Although outspoken in his support of the post-World War I Parisian avant-garde during his youth, English composer Arthur Bliss ended his long career as a dedicated proponent of a more conservative, neo-Romantic musical aesthetic. Educated at Pembroke College, Cambridge and at the Royal College of Music (where he found his studies with Charles Stanford too stifling), Bliss' earliest music (all later withdrawn and subsequently destroyed by the composer) shows a strong knowledge of and interest in the music of Edward Elgar. After service with the Royal Fusiliers (and later the Grenadier Guards) during the War, however, Bliss' musical aesthetic changed dramatically, and he quickly became known as a thoroughly "modern" composer, owing more allegiance to the exciting happenings on the continent than to the musical life of his own country. His music from the 1920s (such as the Rhapsody for two voices and chamber ensemble) is characterized by unusual vocal techniques, jazz influence, and striking harmonic procedures (not to mention occasionally exotic ensembles (e.g., the incidental music to The Tempest, 1921, scored for two male voices, trumpet, trombone, piano, gong, and five percussionists!). Bliss' notable career as a conductor began in 1921 with his appointment as conductor of the Portsmouth Philharmonic Society. Invited to compose a work for the Three Choirs Festival in 1922, Bliss created one of his best-known works, the Colour Symphony; this adventuresome work had the unwelcome side effect of causing a strain in the relationship between Bliss and Elgar, a dedicated conservative through whom the actual commission for the work had come. After two years in California with his brother and father (1923-1925) (during which time Bliss lived in semi-retirement from the musical world and married Trudy Hoffmann), the composer returned to Great Britain and resumed his active composing career with the Introduction and Allegro of 1926 (commissioned and premiered by Leopold Stokowski). Over the course of the 1920s Bliss began to re-evaluate his heritage as a composer and found him veering away from the "modernist" tendencies of the post-War years in favor of a richer melodic approach in which sound musical rhetoric and construction occasionally suffer in favor of expression and clarity of dramatic purpose. The five-movement Morning Heroes, a choral symphony dedicated to the victims of World War I and premiered in 1930, is a fine example of Bliss' new outlook. The first years of World War II were spent in the United States teaching at Berkeley, but Bliss returned to England to take over as director of music at the BBC from 1942 to 1944. Knighted for services to British music in 1950, Bliss served as Master of the Queen's Music from 1953 to until his death in 1975 at the age of 83.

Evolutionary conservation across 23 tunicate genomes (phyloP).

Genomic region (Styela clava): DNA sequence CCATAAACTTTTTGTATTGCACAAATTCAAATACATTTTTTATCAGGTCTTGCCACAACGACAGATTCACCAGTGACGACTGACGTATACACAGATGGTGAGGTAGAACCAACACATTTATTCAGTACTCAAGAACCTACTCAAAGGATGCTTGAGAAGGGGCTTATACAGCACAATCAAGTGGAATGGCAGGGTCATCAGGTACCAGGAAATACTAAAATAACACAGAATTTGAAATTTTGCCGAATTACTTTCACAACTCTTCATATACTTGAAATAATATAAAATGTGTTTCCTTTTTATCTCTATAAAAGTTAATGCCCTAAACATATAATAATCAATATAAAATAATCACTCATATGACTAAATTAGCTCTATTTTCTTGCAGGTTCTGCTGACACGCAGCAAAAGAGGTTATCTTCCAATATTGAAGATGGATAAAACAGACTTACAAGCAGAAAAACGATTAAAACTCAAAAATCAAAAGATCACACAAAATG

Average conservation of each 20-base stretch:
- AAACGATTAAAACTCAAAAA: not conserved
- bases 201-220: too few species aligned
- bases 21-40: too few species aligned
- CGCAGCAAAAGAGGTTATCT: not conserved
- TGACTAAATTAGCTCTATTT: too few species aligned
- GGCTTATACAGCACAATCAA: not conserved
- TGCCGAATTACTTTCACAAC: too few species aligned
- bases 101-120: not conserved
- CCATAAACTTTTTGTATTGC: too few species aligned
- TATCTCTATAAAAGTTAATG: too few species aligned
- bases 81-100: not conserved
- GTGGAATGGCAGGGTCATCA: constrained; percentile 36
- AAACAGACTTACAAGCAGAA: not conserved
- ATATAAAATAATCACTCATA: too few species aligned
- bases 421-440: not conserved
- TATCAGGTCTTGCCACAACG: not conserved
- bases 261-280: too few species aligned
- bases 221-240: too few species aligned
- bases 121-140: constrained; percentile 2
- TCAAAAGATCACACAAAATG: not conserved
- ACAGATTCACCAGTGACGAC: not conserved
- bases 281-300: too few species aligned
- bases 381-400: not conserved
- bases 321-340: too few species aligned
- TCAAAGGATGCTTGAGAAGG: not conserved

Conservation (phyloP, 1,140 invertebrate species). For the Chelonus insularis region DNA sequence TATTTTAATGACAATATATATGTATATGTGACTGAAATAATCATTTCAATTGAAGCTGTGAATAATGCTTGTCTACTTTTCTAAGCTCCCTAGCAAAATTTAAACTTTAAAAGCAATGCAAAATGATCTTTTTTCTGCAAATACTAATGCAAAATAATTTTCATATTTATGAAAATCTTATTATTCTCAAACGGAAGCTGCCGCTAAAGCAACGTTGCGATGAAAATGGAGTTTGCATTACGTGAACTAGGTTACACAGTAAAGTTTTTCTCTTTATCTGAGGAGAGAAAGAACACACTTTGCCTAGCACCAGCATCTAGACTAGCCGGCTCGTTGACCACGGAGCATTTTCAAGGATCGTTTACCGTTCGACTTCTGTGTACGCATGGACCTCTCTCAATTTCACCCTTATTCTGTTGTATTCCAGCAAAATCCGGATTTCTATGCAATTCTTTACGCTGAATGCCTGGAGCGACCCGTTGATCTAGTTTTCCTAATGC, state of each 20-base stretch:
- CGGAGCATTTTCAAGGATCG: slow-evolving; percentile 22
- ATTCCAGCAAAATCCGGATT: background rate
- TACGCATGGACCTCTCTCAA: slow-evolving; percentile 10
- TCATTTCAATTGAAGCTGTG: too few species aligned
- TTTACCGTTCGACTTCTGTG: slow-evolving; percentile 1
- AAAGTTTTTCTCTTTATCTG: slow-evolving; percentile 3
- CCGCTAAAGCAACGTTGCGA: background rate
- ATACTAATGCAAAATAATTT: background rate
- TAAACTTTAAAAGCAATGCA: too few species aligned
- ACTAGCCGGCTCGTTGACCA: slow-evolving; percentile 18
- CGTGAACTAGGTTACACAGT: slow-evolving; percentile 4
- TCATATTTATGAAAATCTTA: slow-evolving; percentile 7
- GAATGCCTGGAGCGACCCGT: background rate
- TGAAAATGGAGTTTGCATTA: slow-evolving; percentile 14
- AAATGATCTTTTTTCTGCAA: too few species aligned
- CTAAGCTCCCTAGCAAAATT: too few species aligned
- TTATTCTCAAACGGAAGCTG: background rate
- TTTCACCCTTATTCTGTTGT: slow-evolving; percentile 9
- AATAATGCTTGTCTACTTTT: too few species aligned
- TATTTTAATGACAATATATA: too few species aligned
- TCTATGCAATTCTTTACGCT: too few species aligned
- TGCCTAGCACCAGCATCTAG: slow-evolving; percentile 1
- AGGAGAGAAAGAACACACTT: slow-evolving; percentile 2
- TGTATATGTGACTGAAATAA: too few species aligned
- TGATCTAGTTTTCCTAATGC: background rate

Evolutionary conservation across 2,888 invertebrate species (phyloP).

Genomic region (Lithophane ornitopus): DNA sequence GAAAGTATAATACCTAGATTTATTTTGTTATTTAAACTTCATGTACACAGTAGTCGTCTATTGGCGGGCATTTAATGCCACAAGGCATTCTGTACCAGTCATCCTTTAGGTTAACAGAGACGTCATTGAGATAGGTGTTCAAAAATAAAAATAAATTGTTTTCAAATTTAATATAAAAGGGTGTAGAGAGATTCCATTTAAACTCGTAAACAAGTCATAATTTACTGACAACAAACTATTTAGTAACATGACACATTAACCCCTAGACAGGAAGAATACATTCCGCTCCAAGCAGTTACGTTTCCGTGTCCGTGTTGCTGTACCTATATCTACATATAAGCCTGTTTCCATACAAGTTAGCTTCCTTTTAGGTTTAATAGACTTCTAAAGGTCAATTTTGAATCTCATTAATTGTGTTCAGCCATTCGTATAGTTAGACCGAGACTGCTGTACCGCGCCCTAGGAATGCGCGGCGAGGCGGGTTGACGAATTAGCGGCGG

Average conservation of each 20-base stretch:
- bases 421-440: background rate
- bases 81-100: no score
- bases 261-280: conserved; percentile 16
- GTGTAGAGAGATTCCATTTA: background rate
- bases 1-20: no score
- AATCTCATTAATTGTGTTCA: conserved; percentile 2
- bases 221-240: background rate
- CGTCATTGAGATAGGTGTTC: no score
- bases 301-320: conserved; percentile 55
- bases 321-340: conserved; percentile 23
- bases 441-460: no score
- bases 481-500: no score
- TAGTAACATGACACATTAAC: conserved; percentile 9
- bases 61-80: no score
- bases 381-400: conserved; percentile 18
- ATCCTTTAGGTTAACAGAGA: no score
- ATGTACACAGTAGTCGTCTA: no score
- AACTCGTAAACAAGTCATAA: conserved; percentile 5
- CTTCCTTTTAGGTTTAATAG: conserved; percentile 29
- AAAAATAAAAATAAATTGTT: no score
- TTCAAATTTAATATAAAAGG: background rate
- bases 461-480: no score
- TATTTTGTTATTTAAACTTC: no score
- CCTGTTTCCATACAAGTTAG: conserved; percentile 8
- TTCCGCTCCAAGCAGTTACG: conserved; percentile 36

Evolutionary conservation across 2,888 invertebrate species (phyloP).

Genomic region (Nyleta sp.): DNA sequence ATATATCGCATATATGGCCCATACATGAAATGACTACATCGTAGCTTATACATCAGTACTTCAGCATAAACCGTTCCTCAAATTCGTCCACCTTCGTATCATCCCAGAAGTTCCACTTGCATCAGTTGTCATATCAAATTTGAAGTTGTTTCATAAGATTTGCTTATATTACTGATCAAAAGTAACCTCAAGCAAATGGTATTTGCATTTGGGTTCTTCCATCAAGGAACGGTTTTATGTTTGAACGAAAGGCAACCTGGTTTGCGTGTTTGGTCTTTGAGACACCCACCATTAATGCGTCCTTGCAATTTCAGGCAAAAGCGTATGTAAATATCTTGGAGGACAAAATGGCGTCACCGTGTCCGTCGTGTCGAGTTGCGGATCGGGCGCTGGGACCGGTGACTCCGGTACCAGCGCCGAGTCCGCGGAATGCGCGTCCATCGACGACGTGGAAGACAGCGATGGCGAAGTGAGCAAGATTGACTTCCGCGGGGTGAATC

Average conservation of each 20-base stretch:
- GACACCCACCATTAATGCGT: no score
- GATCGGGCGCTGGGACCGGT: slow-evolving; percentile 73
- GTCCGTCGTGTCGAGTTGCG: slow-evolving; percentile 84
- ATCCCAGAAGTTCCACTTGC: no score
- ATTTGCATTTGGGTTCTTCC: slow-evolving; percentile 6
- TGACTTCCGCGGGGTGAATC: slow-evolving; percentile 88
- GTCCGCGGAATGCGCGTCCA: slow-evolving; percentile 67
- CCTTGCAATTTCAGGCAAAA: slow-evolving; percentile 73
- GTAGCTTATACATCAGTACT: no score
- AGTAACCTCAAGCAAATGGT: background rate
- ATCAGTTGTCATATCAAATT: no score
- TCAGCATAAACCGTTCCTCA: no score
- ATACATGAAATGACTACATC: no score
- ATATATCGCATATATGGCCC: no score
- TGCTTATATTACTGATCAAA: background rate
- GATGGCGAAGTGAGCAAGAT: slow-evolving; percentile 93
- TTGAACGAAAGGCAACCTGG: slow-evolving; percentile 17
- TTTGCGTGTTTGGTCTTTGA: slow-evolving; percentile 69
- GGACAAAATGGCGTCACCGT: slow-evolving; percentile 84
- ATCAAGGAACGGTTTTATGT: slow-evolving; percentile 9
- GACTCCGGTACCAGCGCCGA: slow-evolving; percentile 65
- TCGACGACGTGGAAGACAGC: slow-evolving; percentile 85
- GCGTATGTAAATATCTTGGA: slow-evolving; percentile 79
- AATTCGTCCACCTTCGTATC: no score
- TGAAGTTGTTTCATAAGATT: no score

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Classical - Released November 1, 2019 | Chandos
Hi-Res Booklet Distinctions 5 de Diapason - 5 étoiles de Classica
Bliss composed The Enchantress in 1951, the year of his sixtieth birthday, for Kathleen Ferrier. The text is a free adaptation of the Second Idyll of Theocritus, made by Henry Reed, and well suited to Bliss’s love of classical Greek authors. Meditations on a Theme by John Blow, from 1955, was written for the City of Birmingham Symphony Orchestra (CBSO), the first in a number of commissions from the John Feeney Trust. Inspired by John Blow’s Coronation Anthems, the work is a set of variations on a Sinfonia from that collection, each variation reflecting the text of a verse from Psalm XXIII. Described as a sacred cantata, Mary of Magdala was Bliss’s second Feeney Trust Commission, composed during 1962 and 1963. For a libretto, Bliss turned to Christopher Hassall, his collaborator on three previous works, including The Beatitudes. Bliss conducted the premiere at the Three Choirs Festival in 1963, and wrote in his programme note: ‘One of the loveliest stories in the New Testament is that in the 20th chapter of St John’s Gospel, telling of how Mary Magdalene, lingering at the sepulchre, was the first to see the risen Christ. She, supposing him to be the gardener.’ The BBC Symphony Orchestra and Chorus give of their best under their former chief conductor Sir Andrew Davis, and the contributions from the soloists, Dame Sarah Connolly and James Platt, are outstanding. © Chandos